Normal Cortisol Range

Updated July 19, 2017

Cortisol is a hormone secreted by the adrenal gland. The amount released is in response to stress and can affect blood pressure, among other bodily functions. Also known as “the stress hormone,” cortisol is important for the body’s ability to prepare for stressful situations. A slight increase in cortisol levels allows a person to have a short burst of energy and increase in immunity and memory. Cortisol is also important in returning the body back to normal.

Normal Levels

Cortisol levels vary throughout the day. It is typical for levels to be lowest at night before bedtime and highest in the morning upon waking up. There are certain environmental factors that can throw off the levels slightly, such as an abnormal sleep schedule due to varying work shifts. In a normal adult, cortisol levels are between 5 to 31 micrograms per decilitre (mcg/dl) in the morning and 3 to 13mcg/dl in the afternoon. Normal levels are lower for children and even less for newborns.

High Levels

Cushing’s Disorder is a result of overactive adrenal glands producing too much cortisol usually caused by a benign adrenal tumour or a pituitary tumour. Symptoms of Cushing’s Disorder include obesity, skin that bruises easily, high blood pressure and increased blood sugar. Other factors can raise cortisol levels, too, including pregnancy, outside stress, illness, hyperthyroidism and certain medications.

Low Levels

If cortisol levels are low, it could be due to Addison’s disease. This occurs when low levels are the result of adrenal damage. Addison’s disease is rare (affecting about one to four out of every 100,000 people in the U.S.). Symptoms include weight loss, low blood pressure, dehydration and fatigue. Hypothyroidism and steroid hormones may also be the reason for low levels of cortisol.


Cortisol levels are important to check because abnormal levels may indicate certain disorders, including Cushing’s Disorder and Addison’s disease. Tests can indicate whether the adrenal gland is overactive or underactive. Blood samples are taken over time to determine if cortisol levels are consistently high or consistently low. Other ways to test cortisol levels are through urine tests and saliva. Blood, however, is the most used and the most effective.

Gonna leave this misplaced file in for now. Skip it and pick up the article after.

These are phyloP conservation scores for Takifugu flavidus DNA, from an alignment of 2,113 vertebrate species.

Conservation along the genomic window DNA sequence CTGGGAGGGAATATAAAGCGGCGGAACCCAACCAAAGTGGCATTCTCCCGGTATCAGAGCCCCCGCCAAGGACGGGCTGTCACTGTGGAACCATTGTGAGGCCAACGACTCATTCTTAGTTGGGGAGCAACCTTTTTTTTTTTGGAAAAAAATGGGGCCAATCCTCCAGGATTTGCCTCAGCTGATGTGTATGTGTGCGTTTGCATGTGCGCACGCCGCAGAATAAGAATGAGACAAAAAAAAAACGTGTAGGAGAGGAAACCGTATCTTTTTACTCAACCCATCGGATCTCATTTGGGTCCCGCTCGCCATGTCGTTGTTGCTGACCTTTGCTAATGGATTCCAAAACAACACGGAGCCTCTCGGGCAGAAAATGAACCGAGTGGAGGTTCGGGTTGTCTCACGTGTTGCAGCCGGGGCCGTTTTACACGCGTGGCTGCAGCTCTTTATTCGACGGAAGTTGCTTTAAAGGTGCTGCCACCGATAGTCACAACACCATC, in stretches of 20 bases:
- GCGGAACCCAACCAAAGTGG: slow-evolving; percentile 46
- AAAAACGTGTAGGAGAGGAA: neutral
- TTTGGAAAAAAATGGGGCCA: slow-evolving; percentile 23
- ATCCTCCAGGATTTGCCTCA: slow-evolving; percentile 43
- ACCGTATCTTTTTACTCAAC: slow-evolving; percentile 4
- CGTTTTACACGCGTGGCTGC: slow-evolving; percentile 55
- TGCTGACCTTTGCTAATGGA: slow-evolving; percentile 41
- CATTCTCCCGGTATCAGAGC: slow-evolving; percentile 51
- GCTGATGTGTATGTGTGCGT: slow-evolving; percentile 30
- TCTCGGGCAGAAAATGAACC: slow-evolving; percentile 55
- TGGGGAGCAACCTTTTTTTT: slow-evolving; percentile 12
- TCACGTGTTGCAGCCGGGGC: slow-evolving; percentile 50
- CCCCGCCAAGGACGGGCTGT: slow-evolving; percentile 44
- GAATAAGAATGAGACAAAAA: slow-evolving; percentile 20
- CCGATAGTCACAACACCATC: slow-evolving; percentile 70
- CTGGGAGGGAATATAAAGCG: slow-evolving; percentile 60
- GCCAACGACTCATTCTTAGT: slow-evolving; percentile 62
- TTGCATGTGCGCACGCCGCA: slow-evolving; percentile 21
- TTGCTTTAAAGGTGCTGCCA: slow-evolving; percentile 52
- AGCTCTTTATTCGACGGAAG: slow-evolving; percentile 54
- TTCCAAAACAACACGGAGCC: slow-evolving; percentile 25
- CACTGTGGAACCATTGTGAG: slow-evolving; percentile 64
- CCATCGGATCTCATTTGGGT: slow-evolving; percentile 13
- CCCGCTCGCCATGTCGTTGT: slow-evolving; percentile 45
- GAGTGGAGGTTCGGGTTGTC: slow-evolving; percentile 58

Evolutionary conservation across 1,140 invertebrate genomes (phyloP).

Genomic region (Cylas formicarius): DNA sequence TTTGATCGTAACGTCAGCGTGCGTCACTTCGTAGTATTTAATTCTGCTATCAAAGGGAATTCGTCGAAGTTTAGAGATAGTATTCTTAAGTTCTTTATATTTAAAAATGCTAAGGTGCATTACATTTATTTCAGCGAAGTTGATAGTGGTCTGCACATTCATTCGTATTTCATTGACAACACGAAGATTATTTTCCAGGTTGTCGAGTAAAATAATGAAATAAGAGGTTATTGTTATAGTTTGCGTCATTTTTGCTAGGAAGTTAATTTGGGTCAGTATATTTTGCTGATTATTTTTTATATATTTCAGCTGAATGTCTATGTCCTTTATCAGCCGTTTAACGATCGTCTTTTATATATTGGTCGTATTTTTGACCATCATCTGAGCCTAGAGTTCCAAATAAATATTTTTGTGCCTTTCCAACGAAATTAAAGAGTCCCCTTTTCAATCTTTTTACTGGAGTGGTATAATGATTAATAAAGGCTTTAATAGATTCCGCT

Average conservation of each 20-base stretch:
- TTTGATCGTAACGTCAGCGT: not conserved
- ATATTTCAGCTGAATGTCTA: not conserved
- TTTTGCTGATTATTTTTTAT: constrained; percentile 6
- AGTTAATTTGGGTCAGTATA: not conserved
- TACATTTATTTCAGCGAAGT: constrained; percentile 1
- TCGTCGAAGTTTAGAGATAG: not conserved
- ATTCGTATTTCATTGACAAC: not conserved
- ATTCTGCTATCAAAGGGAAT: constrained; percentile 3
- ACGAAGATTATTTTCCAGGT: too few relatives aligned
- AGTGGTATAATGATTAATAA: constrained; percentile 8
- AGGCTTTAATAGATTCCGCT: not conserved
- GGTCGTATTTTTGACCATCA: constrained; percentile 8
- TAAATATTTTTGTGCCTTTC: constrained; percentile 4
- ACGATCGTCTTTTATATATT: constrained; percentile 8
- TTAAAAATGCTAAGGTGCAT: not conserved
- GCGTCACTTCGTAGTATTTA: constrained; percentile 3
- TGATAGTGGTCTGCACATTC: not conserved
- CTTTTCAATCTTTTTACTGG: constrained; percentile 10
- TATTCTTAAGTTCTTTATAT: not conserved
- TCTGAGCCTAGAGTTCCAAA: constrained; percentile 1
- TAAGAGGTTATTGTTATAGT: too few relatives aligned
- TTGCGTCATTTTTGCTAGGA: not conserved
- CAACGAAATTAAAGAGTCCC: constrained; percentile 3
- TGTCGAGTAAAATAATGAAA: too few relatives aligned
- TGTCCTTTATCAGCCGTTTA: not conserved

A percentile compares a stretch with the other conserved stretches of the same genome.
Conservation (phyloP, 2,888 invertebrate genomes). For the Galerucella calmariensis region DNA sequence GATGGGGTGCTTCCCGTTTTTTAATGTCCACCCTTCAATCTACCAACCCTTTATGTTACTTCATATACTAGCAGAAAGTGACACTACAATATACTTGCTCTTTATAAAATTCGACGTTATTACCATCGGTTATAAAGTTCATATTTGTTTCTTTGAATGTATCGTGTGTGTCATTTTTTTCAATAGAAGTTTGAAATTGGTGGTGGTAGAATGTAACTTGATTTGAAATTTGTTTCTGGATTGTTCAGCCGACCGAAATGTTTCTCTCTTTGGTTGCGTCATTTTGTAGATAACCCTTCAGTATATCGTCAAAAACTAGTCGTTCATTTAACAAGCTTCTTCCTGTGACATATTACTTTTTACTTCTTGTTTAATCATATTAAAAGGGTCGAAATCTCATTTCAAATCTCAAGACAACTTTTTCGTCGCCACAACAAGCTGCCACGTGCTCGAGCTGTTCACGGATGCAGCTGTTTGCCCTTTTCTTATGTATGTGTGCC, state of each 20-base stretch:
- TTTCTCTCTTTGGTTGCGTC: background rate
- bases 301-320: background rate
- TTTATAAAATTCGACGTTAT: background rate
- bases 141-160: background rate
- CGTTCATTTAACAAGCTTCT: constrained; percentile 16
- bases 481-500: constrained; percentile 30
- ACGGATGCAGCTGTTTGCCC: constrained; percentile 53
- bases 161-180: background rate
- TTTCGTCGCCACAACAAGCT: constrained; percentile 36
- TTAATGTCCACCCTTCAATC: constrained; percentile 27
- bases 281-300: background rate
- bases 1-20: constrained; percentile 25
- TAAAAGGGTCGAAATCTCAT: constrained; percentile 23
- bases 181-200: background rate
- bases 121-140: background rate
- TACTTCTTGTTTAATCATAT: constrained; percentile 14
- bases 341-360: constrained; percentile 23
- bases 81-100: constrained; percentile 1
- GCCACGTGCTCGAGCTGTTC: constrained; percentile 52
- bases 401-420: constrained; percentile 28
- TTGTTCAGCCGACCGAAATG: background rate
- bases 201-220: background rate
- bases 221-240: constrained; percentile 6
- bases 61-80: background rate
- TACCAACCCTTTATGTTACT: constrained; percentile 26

Maintaining Healthy Levels

It is important for a person’s health, physically and mentally, to maintain healthy levels of cortisol. For those who have demanding lifestyles, it is good to learn different stress-relieving activities. This could be anything from yoga to reading to taking naps. Eating more foods, especially with more carbohydrates, may also lead to higher secretions of cortisol. Certainly get tested if you think your levels are due to more serious factors like Cushing’s Disorder or Addison’s disease. Adjusting your lifestyle may be the simplest and healthiest answer for sustaining healthy cortisol levels.

Cite this Article A tool to create a citation to reference this article Cite this Article

About the Author

Rebecca Sundt began writing in 2009. She won first place in the Story Institute's 2009 Short Story Contest and has self-published two novels, "Class of ..." and "The Manuscript." Sundt received her Bachelor of Arts in writing from Ramapo College of New Jersey. She works as a manufacturing coordinator at John Wiley and Sons, Inc., in Hoboken, N.J.